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Jonas Salk, the People’s Scientist 

Algis Valiunas

At the age of forty, Jonas Salk became the most beloved scientist in America. He was probably the most beloved scientist the world has ever seen. Einstein may have been more famous, but very few understood what he had done. He was much loved, but in the way hobbits or leprechauns are loved, fancifully, as a bearer of benign, alien magic. J. Robert Oppenheimer was as famous as Salk, and millions were grateful for what he did, yet his achievement also made him notorious — downright malignant in the eyes of many, the malignancy growing as the monstrosity of Imperial Japan has receded from public memory. But everyone knew and understood what Jonas Salk had done with the vaccine for paralytic poliomyelitis that bears his name, and everyone loved him for it unreservedly, with the exception of a good many other scientists, who were grossly outnumbered by the adoring multitude.

In the United States during the early 1950s, according to Paul Offit’s book The Cutter Incident, a public opinion poll showed that the fear of polio ran second only to the fear of nuclear megadeath. Such polling results reflect in part the public relations skills of the National Foundation for Infantile Paralysis. In 1952, the year of a large polio epidemic that killed over three thousand people, ten times as many died from pneumonia and seventy times as many from cancer. Nevertheless, there was reason enough for widespread fear of polio. At a time when the risk posed by many of the most deadly infectious diseases, such as syphilis, tuberculosis, and bacterial pneumonia, had lately been radically reduced by antibiotics, most viral infections, such as polio, remained unstoppable. The incidence of polio had been on an upward trend through the 1940s; each new summer brought an epidemic, and most of the casualties were children and adolescents.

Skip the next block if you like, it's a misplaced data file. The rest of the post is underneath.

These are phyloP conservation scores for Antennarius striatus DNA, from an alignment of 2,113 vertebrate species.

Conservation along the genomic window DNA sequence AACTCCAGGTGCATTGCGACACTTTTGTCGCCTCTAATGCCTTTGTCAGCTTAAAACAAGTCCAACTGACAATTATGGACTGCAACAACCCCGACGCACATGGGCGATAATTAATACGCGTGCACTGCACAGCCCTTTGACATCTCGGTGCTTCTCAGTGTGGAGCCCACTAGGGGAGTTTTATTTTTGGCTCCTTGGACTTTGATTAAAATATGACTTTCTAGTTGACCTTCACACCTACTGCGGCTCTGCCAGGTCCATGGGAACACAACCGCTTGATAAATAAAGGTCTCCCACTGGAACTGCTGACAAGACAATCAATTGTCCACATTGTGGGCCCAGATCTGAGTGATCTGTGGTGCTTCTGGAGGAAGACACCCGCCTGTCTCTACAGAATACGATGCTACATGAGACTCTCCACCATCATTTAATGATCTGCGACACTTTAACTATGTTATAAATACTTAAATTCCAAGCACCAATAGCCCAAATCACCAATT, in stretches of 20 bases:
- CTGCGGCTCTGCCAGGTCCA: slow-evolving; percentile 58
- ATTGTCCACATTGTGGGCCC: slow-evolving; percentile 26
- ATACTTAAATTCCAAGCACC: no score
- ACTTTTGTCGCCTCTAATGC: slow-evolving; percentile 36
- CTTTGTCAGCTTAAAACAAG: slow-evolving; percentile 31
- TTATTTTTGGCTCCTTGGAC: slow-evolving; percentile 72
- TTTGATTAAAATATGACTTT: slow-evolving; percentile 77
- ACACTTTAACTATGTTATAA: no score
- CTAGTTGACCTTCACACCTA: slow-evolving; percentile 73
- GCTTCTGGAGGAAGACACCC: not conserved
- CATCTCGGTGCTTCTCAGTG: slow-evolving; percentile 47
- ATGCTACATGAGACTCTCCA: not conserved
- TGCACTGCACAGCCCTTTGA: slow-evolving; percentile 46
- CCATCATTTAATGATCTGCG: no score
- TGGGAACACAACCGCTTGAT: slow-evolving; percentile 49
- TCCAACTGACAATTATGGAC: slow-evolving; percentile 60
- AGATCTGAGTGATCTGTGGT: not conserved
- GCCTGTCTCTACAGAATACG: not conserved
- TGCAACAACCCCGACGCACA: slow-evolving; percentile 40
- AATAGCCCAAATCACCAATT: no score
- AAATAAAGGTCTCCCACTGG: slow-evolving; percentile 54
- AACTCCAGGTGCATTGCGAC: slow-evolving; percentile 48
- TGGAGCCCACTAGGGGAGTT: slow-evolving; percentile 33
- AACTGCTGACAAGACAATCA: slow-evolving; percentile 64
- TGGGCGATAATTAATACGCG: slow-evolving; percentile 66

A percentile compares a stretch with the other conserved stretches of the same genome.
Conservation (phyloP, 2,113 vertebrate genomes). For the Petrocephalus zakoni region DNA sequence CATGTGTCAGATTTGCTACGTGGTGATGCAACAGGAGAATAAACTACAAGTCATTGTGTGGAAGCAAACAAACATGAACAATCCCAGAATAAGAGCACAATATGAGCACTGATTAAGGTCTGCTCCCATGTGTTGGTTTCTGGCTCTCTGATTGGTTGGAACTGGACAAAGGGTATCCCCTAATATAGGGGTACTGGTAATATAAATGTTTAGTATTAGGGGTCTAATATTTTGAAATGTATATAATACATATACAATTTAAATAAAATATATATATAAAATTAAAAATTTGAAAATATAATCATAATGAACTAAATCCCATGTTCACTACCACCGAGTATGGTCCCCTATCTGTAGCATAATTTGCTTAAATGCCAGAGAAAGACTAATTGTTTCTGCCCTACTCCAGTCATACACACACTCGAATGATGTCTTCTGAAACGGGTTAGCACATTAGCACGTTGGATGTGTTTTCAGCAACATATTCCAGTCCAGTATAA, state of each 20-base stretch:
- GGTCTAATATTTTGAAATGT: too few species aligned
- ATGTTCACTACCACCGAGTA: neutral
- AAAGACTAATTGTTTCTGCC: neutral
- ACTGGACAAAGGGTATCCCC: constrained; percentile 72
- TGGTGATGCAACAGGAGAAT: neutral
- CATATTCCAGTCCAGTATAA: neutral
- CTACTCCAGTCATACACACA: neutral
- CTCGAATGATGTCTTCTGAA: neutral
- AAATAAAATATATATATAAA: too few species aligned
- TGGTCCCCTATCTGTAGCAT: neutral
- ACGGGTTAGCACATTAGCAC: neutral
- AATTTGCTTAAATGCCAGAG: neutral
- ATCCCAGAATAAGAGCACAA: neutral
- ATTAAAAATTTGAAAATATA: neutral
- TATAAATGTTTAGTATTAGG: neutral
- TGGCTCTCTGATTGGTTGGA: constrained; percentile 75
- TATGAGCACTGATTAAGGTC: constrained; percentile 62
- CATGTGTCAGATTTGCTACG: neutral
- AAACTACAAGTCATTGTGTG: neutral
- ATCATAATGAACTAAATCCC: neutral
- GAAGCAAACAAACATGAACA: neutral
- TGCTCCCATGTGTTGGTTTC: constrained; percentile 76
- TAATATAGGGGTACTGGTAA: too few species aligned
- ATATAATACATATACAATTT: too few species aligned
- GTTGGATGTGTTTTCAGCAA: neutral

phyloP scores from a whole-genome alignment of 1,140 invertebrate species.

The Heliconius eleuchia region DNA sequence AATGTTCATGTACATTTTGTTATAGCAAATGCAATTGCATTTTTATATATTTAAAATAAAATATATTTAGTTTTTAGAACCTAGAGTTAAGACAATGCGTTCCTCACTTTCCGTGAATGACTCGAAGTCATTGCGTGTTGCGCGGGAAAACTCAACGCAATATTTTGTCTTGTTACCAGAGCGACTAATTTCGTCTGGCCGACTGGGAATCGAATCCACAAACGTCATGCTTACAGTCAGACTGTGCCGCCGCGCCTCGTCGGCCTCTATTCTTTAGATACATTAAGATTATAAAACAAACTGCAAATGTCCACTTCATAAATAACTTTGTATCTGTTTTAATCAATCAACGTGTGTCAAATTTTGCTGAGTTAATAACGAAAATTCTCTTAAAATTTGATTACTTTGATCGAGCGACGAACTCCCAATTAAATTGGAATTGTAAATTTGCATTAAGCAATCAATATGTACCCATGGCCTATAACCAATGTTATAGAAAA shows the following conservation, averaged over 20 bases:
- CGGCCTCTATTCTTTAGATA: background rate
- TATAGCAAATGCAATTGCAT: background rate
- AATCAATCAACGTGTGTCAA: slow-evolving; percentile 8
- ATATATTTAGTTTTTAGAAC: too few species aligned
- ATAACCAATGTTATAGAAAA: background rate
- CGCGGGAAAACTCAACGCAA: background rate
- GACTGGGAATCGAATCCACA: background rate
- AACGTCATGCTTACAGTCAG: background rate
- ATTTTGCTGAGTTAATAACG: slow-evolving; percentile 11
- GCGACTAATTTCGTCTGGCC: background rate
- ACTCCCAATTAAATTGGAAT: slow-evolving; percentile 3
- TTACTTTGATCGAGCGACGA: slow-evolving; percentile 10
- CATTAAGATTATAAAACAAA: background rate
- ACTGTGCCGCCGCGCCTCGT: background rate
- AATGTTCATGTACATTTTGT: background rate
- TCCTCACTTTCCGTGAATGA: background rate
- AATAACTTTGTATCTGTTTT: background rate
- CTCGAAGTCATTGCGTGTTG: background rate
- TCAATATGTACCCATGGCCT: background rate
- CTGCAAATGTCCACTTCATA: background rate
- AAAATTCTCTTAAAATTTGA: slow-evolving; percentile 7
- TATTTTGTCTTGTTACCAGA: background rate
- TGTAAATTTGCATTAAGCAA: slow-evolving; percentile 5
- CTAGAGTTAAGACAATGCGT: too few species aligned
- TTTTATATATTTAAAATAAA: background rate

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Algis Valiunas is a New Atlantis contributing editor and a fellow at the Ethics and Public Policy Center.

Algis Valiunas, "Jonas Salk, the People’s Scientist," The New Atlantis, Number 56, Summer/Fall 2018, pp. 99-128.